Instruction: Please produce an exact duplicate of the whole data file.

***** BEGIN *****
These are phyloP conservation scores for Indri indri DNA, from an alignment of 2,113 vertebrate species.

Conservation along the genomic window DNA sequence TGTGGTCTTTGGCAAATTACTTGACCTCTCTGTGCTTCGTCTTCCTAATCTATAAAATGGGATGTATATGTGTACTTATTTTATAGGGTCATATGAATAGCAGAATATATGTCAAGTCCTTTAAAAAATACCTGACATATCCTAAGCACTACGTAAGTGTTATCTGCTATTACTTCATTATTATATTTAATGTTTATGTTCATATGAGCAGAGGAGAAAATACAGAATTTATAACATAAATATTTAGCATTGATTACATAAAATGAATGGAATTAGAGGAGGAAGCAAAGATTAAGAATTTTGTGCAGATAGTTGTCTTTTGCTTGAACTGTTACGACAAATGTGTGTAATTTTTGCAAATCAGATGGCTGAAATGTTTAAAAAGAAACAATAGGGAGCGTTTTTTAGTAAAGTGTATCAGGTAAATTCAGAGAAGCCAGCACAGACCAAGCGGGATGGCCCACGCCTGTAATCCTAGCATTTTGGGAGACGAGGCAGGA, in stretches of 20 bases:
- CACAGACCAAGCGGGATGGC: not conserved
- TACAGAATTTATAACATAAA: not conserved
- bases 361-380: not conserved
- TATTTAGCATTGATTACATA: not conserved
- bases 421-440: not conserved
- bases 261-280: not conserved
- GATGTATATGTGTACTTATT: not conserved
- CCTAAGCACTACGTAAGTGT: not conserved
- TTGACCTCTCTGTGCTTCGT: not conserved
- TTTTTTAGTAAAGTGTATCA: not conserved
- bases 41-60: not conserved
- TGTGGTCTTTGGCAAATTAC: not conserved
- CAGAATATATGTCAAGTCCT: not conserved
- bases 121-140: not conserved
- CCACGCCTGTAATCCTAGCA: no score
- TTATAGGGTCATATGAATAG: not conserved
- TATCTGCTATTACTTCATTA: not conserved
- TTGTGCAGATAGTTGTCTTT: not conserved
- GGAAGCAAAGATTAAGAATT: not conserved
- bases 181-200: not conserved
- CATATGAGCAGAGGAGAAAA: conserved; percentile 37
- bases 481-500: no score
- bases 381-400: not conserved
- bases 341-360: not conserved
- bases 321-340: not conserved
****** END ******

These are phyloP conservation scores for Indri indri DNA, from an alignment of 2,113 vertebrate species.

Conservation along the genomic window DNA sequence TGTGGTCTTTGGCAAATTACTTGACCTCTCTGTGCTTCGTCTTCCTAATCTATAAAATGGGATGTATATGTGTACTTATTTTATAGGGTCATATGAATAGCAGAATATATGTCAAGTCCTTTAAAAAATACCTGACATATCCTAAGCACTACGTAAGTGTTATCTGCTATTACTTCATTATTATATTTAATGTTTATGTTCATATGAGCAGAGGAGAAAATACAGAATTTATAACATAAATATTTAGCATTGATTACATAAAATGAATGGAATTAGAGGAGGAAGCAAAGATTAAGAATTTTGTGCAGATAGTTGTCTTTTGCTTGAACTGTTACGACAAATGTGTGTAATTTTTGCAAATCAGATGGCTGAAATGTTTAAAAAGAAACAATAGGGAGCGTTTTTTAGTAAAGTGTATCAGGTAAATTCAGAGAAGCCAGCACAGACCAAGCGGGATGGCCCACGCCTGTAATCCTAGCATTTTGGGAGACGAGGCAGGA, in stretches of 20 bases:
- CACAGACCAAGCGGGATGGC: not conserved
- TACAGAATTTATAACATAAA: not conserved
- bases 361-380: not conserved
- TATTTAGCATTGATTACATA: not conserved
- bases 421-440: not conserved
- bases 261-280: not conserved
- GATGTATATGTGTACTTATT: not conserved
- CCTAAGCACTACGTAAGTGT: not conserved
- TTGACCTCTCTGTGCTTCGT: not conserved
- TTTTTTAGTAAAGTGTATCA: not conserved
- bases 41-60: not conserved
- TGTGGTCTTTGGCAAATTAC: not conserved
- CAGAATATATGTCAAGTCCT: not conserved
- bases 121-140: not conserved
- CCACGCCTGTAATCCTAGCA: no score
- TTATAGGGTCATATGAATAG: not conserved
- TATCTGCTATTACTTCATTA: not conserved
- TTGTGCAGATAGTTGTCTTT: not conserved
- GGAAGCAAAGATTAAGAATT: not conserved
- bases 181-200: not conserved
- CATATGAGCAGAGGAGAAAA: conserved; percentile 37
- bases 481-500: no score
- bases 381-400: not conserved
- bases 341-360: not conserved
- bases 321-340: not conserved